chronological sequence of recorded events may not
    be necessarily reflected in historical accounts, such
    as in the Gospels, unless the sequence is specifically
    affirmed. Furthermore, in the recording of conversations
    it is not necessary to have “the very words” but
    the “true intent and meaning” of the exact words.
    However, he believed that John 14:20 does promise
    exactness in the recording of Jesus’ exact words
    [Commentary, 5:10].
    Clarke stoutly defended the canonicity and textual
    purity of the Scriptures. The canon as we have it is
    complete and authentic. The Scriptures have been
    transmitted to us “without addition, defalcation, or
    willful corruption of any kind.” He refers to 2 Timothy
    3:16-17 in support of this. In Clarke’s opinion,
    the textual variants are not significant enough to lead
    to any doctrinal error or obscurity or confusion in
    moral practice. “All is safe and sound—all pure and
    holy, it is . . . the unadulterated gospel of Jesus
    Christ.” With regard to particular textual variants,
    such as 1 John 5:7, he honestly admits that he did not
    believe that was yet fully settled. He did believe
    however, that the Joshua 21:35-36 problem is solved
    by 1 Chronicles 6:78-79 [Works, 6:388, 415].
    Adam Clarke on the Use of Scripture
    Clarke believed in the eternal applicability of God’s
    Word. In his practical suggestions on how to read the
    Bible he advised Christians to read it as the very
    word of God Himself because God “considers it as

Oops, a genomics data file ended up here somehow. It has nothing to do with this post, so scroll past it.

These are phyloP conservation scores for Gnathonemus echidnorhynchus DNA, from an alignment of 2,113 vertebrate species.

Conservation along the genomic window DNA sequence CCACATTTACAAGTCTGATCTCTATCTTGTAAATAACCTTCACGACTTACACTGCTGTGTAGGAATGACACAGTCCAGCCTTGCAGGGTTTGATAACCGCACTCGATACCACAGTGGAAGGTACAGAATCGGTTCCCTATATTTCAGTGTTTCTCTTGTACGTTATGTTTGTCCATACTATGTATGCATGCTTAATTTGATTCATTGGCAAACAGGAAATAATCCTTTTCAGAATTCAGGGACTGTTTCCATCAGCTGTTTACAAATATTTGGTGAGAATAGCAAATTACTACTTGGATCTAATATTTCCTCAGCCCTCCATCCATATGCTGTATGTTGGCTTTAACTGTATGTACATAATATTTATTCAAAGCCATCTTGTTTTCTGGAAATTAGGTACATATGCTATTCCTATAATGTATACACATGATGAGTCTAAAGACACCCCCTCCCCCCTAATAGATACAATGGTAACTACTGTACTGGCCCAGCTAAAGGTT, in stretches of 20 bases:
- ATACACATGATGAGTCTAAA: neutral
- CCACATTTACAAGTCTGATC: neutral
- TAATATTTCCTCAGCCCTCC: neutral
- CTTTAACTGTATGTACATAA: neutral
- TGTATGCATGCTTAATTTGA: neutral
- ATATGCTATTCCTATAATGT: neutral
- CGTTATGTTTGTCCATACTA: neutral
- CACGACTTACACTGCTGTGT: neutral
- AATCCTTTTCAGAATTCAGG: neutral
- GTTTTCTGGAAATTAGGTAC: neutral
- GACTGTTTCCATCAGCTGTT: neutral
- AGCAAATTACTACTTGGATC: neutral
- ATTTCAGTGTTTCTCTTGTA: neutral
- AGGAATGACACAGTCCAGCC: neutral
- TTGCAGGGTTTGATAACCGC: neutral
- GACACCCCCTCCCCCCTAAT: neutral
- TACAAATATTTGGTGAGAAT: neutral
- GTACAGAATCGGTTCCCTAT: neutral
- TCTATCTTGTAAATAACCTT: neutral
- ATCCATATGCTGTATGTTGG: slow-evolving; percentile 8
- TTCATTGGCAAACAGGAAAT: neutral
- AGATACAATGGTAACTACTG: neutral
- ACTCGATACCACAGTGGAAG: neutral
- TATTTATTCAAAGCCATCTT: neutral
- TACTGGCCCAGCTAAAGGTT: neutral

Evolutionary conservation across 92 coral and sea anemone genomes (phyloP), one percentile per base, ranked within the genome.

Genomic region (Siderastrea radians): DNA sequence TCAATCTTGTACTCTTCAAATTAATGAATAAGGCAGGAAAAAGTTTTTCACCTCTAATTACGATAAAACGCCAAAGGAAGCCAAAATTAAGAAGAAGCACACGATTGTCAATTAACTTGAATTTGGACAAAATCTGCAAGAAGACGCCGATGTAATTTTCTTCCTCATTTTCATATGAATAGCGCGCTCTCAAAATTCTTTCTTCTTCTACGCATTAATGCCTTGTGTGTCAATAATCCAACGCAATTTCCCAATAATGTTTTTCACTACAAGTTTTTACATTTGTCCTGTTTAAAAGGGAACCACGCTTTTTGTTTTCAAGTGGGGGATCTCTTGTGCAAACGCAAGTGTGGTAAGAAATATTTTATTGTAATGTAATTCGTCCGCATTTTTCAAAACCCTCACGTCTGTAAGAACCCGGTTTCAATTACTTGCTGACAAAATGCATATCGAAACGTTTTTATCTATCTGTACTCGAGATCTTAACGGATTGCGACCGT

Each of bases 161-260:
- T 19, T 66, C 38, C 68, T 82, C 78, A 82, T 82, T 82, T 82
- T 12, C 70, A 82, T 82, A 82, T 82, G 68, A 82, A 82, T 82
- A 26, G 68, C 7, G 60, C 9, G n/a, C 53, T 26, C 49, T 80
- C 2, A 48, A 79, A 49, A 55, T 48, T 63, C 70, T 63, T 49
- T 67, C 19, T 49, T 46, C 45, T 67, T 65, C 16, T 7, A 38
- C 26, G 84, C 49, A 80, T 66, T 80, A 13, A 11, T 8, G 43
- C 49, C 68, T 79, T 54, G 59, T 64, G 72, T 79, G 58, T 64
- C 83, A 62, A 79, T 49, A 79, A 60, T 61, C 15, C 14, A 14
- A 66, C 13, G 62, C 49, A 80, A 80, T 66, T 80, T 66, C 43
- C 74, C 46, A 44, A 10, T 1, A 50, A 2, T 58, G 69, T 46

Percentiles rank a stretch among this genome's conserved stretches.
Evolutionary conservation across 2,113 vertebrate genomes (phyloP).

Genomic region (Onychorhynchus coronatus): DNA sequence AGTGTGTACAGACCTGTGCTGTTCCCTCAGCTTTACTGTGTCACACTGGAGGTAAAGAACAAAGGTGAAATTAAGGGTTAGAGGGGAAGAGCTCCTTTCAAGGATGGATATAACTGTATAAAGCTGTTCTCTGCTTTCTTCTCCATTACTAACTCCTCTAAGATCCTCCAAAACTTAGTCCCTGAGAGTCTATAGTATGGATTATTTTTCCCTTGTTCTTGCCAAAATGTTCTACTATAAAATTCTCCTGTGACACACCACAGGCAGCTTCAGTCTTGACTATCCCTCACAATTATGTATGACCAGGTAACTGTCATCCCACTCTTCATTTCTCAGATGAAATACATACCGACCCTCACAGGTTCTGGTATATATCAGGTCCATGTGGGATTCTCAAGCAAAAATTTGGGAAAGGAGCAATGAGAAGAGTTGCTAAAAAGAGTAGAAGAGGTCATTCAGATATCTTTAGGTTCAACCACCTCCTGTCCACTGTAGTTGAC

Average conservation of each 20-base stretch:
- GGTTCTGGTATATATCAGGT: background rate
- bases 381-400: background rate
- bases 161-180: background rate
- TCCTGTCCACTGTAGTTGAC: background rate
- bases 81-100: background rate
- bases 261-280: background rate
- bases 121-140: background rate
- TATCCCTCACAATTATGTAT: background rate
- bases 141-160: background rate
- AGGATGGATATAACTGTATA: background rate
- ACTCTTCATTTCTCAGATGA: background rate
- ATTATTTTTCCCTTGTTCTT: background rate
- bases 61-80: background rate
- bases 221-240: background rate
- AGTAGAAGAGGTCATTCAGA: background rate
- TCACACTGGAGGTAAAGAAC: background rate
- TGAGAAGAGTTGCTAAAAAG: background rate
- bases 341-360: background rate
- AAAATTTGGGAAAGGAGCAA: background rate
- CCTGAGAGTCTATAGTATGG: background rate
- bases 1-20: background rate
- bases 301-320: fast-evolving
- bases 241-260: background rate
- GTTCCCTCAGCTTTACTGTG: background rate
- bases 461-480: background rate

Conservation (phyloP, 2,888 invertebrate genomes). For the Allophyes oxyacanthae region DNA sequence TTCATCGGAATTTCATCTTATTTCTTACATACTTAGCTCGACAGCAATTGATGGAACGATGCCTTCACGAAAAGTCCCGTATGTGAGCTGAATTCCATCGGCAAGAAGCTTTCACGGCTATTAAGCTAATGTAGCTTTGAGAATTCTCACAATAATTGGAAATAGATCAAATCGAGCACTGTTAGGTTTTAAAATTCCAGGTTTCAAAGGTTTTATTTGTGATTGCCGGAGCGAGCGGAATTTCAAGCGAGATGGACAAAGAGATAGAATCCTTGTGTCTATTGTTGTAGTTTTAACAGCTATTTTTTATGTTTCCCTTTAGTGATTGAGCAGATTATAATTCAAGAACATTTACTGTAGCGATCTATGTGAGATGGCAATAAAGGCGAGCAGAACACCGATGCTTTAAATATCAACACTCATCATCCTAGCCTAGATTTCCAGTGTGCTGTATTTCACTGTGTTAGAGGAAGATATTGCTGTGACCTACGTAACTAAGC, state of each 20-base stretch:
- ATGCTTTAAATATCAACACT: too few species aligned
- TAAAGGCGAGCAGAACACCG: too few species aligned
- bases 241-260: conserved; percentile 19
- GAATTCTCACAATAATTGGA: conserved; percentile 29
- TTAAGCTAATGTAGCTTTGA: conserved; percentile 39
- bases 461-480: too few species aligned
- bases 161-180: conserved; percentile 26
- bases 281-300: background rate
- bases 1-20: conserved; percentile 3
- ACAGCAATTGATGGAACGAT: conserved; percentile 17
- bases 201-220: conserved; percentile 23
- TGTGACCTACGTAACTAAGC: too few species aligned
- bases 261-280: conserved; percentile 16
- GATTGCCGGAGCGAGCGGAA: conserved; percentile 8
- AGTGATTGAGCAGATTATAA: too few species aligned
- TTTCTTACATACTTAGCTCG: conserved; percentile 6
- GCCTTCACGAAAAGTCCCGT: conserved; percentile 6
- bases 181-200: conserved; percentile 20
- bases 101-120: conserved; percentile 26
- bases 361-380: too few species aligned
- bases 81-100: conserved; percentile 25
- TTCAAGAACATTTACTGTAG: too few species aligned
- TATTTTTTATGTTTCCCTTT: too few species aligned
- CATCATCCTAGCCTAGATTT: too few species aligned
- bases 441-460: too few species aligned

much his word now as he did when he first spoke it”
    [Works, 11:416].
    THE ARMINIAN

  6. Avatar
    prestonp  September 13, 2014

    “…many biblical scholars who are deeply committed Christians would agree with Bart Ehrman that Jesus makes no explicit claims to be God in the Synoptics, and would also agree that the words of Jesus in the Gospel of John are not to be taken as actual quotes of Jesus but as theological meditations or discourse…”

    If every bible scholar believed that, it still would have no bearing on his divinity. 2,000 years after he was here, he remains the central figure in human history.

    “No, I completely disagree. Intelligent and thoughtful Christians have substantial reason for thinking Jesus is GoDr. Bart
    d.” From a brilliant agnostic with strong atheistic tendencies. When people have a born again experience , as I am sure you know, there is a lot of emotion and a lot of hype at that moment

    “They are theologically sophisticated people who realize that Jesus could be God even if he never said so…”

    When did he fail to make his divinity known?

    No one mistook him for bozo. He wasn’t accused of being a circus clown. He wasn’t exactly concealing his miracles or denying his equality with god. He wasn’t murdered for being a nut job, was he? He wasn’t despised for being a hypocritical get-rich quit, smooth talking, slick, greedy preacher boy, right?

    “I AM” signaled nothing significant in those who heard him he say that?

    Even the demoniac recognized him immediately and was scared to death.
    ولدت من جديد

    tttttttttttttttttttttttttttttttt
    hwl said, “Religious people do what they think makes sense to them. I think in some Christian circles, the idea that one needs a child-like faith encourages an infantile religious worldview…”
    shakespeare66 August 26, 2014